The Surveillance, Epidemiology, and End Results (SEER) program of the National Cancer Institute reports cancer incidence, prevalence, and survival from selected geographic areas of the United States ( 1 ). However, estimates of the incidence of secondary cancers among SEER childhood cancer survivors could be invalidated by outmigration because cancer diagnoses for persons residing outside SEER catchment areas are not reportable ( 2 , 3 ). Outmigration bias has not previously been assessed ( 4 ). We, therefore, report results from the first study, to our knowledge, of underascertainment in SEER incidence rates for second primary cancers (SPCs) in survivors of childhood or adolescent cancer, a population in which change of residence could be frequent.

Data on SPCs in 5-year childhood cancer survivors were obtained from SEER 9 Registries Database Nov 2010 Sub (1973–2008) ( 1 ) and the Childhood Cancer Survivor Study (CCSS), an ongoing cohort of survivors identified in 26 North American medical centers between 1970 and 1986 with 85% complete follow-up ( 5 ). We included individuals who were diagnosed with an International Childhood Cancer Classification (ICCC) malignancy before age 20 years and who were alive 5 years after the diagnosis of the first cancer ( 6 ). SPC in CCSS was the first SEER-reportable primary malignancy subsequent to a childhood cancer. SEER included SPC diagnoses occurring before 2009; CCSS before 2010.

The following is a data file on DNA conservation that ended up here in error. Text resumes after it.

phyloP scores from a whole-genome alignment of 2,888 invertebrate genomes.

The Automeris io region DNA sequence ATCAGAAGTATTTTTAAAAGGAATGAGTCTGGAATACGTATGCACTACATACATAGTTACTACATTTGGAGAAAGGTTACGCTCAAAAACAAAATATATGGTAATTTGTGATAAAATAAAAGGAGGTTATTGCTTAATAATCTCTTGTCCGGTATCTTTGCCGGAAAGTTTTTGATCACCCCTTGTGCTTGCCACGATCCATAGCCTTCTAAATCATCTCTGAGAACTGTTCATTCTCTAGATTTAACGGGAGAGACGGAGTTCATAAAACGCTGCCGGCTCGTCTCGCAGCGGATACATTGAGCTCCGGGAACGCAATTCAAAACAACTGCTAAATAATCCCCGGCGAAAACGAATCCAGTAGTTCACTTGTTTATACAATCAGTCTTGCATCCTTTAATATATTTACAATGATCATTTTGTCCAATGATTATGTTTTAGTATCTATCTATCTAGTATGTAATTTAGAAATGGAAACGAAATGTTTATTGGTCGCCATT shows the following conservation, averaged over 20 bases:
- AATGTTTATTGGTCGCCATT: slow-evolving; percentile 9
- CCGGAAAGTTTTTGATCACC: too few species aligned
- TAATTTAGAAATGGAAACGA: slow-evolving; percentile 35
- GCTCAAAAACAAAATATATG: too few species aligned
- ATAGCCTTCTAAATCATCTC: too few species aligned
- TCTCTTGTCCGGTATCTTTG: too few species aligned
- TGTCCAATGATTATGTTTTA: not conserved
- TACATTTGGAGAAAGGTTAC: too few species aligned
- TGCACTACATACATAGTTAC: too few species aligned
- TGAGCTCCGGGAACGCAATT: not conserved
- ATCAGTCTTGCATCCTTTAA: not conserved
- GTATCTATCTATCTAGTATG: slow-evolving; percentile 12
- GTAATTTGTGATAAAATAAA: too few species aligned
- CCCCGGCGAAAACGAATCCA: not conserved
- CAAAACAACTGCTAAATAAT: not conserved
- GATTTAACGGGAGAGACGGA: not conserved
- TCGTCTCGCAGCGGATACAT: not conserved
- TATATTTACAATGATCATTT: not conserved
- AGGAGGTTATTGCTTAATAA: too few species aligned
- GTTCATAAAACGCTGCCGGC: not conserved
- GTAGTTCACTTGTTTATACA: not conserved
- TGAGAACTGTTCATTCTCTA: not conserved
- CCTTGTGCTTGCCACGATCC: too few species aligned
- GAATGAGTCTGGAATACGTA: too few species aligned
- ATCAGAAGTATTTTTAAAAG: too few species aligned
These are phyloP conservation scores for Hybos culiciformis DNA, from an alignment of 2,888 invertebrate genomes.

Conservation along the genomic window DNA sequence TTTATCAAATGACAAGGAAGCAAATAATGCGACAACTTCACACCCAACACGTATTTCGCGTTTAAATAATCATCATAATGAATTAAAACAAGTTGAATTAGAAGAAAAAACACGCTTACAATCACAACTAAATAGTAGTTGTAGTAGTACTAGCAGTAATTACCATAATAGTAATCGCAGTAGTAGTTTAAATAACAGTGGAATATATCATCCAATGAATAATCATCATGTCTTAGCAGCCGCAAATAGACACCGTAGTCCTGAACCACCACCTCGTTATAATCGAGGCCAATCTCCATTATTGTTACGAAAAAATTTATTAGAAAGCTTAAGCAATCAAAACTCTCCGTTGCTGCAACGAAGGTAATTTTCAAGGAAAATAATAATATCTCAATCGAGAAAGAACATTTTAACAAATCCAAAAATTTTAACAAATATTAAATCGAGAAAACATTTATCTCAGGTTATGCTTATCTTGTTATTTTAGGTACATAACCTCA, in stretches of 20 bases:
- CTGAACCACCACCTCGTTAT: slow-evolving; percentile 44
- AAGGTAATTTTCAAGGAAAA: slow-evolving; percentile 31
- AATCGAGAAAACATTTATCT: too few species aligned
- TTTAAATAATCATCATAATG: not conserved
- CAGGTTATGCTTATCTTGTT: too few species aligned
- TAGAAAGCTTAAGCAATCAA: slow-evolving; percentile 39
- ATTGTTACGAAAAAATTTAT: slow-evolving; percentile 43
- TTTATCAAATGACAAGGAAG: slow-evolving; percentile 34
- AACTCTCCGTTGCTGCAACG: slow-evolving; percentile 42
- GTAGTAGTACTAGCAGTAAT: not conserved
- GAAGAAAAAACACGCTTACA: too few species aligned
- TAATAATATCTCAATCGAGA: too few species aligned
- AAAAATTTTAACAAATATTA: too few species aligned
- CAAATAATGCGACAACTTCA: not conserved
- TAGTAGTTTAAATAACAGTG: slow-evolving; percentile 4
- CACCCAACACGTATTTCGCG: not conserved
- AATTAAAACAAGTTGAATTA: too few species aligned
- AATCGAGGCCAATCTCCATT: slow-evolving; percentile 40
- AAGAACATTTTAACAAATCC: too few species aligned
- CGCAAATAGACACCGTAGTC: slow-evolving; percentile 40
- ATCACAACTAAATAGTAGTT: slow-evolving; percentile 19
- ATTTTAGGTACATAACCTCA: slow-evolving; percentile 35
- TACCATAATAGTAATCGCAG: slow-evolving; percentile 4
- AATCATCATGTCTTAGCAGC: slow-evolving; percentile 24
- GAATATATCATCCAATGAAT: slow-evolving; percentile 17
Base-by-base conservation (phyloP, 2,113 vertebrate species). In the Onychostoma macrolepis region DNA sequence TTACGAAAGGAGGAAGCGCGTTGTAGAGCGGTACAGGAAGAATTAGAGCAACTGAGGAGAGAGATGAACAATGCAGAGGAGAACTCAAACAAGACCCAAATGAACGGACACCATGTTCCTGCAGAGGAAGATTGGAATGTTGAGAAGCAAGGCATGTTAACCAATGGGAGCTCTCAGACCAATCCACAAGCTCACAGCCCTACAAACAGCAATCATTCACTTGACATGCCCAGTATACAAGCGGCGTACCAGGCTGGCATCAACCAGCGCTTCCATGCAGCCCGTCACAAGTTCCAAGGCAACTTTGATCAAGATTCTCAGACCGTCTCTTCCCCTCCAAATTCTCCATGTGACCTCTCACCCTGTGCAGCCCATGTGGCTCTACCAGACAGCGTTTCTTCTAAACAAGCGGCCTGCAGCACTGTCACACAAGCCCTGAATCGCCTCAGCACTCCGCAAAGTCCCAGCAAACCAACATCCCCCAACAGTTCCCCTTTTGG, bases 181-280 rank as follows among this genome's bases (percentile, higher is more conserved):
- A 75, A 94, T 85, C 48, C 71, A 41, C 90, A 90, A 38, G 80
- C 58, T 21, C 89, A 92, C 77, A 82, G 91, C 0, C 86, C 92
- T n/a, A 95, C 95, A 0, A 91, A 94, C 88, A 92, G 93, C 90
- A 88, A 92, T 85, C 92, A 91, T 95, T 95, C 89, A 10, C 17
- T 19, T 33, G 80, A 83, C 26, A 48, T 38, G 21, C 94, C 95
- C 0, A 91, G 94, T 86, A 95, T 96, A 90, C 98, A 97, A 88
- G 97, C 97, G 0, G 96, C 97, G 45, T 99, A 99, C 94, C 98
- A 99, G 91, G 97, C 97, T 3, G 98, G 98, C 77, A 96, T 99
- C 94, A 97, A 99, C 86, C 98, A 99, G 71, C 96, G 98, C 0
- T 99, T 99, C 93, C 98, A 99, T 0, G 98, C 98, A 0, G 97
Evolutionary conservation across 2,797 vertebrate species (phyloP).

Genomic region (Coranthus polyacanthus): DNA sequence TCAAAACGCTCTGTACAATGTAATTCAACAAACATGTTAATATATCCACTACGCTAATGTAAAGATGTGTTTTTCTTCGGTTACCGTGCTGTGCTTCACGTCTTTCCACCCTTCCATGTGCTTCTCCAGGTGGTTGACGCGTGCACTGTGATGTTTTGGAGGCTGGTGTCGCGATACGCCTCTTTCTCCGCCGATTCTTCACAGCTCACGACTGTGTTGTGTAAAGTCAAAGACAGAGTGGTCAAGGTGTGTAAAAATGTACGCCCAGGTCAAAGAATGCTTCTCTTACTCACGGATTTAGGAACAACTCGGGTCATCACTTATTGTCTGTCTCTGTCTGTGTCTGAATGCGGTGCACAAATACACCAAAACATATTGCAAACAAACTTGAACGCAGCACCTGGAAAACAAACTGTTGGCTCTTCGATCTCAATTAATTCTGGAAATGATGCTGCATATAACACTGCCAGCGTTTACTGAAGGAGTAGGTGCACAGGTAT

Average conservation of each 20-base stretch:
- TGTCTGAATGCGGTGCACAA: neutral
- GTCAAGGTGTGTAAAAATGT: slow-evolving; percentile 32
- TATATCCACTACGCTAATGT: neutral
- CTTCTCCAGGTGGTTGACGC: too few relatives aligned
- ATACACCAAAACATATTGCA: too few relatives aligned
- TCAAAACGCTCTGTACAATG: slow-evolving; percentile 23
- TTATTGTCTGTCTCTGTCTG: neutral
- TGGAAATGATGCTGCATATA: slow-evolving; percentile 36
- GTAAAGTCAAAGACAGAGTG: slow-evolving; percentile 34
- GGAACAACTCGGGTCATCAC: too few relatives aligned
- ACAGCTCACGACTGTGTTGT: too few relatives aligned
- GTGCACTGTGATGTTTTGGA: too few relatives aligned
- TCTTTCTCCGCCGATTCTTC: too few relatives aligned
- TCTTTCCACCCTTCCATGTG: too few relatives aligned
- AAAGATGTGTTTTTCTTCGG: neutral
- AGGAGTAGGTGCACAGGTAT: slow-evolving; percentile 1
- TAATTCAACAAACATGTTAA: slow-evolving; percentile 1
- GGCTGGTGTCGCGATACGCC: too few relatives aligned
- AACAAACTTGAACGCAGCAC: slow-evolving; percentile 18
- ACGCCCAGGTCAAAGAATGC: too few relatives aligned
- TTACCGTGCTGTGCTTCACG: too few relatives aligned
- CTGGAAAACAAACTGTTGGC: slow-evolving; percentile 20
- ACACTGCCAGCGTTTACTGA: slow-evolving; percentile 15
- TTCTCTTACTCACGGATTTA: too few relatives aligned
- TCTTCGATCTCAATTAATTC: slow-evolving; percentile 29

Because of differences in the characteristics of the SEER- and CCSS-eligible populations ( Table 1 ), we matched each childhood cancer survivor in SEER to an individual in CCSS based on sex, birth year, age at diagnosis, and first primary cancer diagnosis using the 12 major ICCC categories. SEER survivors without an exact match were excluded. Where multiple matches were possible, one pairing was randomly selected.

Table 1.

Summary characteristics of 5-year childhood cancer survivor cohorts before and after matching

Characteristics Eligible Matched* 
SEER (n = 7967) CCSS (n = 13 771) SEER (n = 5604) CCSS (n = 5604) 
Female† 4063 (51.0) 6364 (46.1) 2621 (46.8) 2621 (46.8) 
Childhood cancer type†‡ 
    Leukemia 1513 (19.0) 4563 (33.1) 1482 (26.4) 1482 (26.4) 
    Lymphoma 1493 (18.7) 2808 (20.4) 1458 (26.0) 1458 (26.0) 
    CNS 1124 (14.1) 1777 (12.9) 993 (17.7) 993 (17.7) 
    Neuroblastoma 370 (4.6) 937 (6.8) 320 (5.7) 320 (5.7) 
    Retinoblastoma 232 (2.9) 0 (0.0) 0 (0.0) 0 (0.0) 
    Kidney 458 (5.7) 1232 (8.9) 404 (7.2) 404 (7.2) 
    Hepatic 43 (0.5) 1 (0.0) 0 (0.0) 0 (0.0) 
    Bone tumor 336 (4.2) 1157 (8.4) 299 (5.3) 299 (5.3) 
    Soft tissue sarcoma 626 (7.9) 1157 (8.4) 534 (9.5) 534 (9.5) 
    Germ cell 655 (8.2) 92 (0.7) 74 (1.3) 74 (1.3) 
    Other epithelial 1088 (13.7) 44 (0.3) 40 (0.7) 40 (0.7) 
    Other unspecified 29 (0.4) 3 (0.0) 0 (0.0) 0 (0.0) 
Age at diagnosis, y† 
    <5 2381 (29.9) 5624 (40.8) 1968 (35.1) 1968 (35.1) 
    5–9 1291 (16.2) 3105 (22.5) 1092 (19.5) 1092 (19.5) 
    10–14 1457 (18.3) 2763 (20.1) 1082 (19.3) 1082 (19.3) 
    15–20 2838 (35.6) 2279 (16.5) 1462 (26.1) 1462 (26.1) 
Radiation†§‖     
    No 4478 (56.2) 3972 (28.8) 2681 (47.8) 1342 (23.9) 
    Yes 3354 (42.1) 8048 (58.4) 2807 (50.1) 3663 (65.4) 
    Unknown 135 (1.7) 1751 (12.7) 116 (2.1) 599 (10.7) 
Second primary cancer†§ 556 (7.0) 810 (5.9) 422 (7.5) 363 (6.5) 
All-cause death†§ 587 (7.4) 2021 (14.7) 476 (8.5) 841 (15.0) 
Characteristics Eligible Matched* 
SEER (n = 7967) CCSS (n = 13 771) SEER (n = 5604) CCSS (n = 5604) 
Female† 4063 (51.0) 6364 (46.1) 2621 (46.8) 2621 (46.8) 
Childhood cancer type†‡ 
    Leukemia 1513 (19.0) 4563 (33.1) 1482 (26.4) 1482 (26.4) 
    Lymphoma 1493 (18.7) 2808 (20.4) 1458 (26.0) 1458 (26.0) 
    CNS 1124 (14.1) 1777 (12.9) 993 (17.7) 993 (17.7) 
    Neuroblastoma 370 (4.6) 937 (6.8) 320 (5.7) 320 (5.7)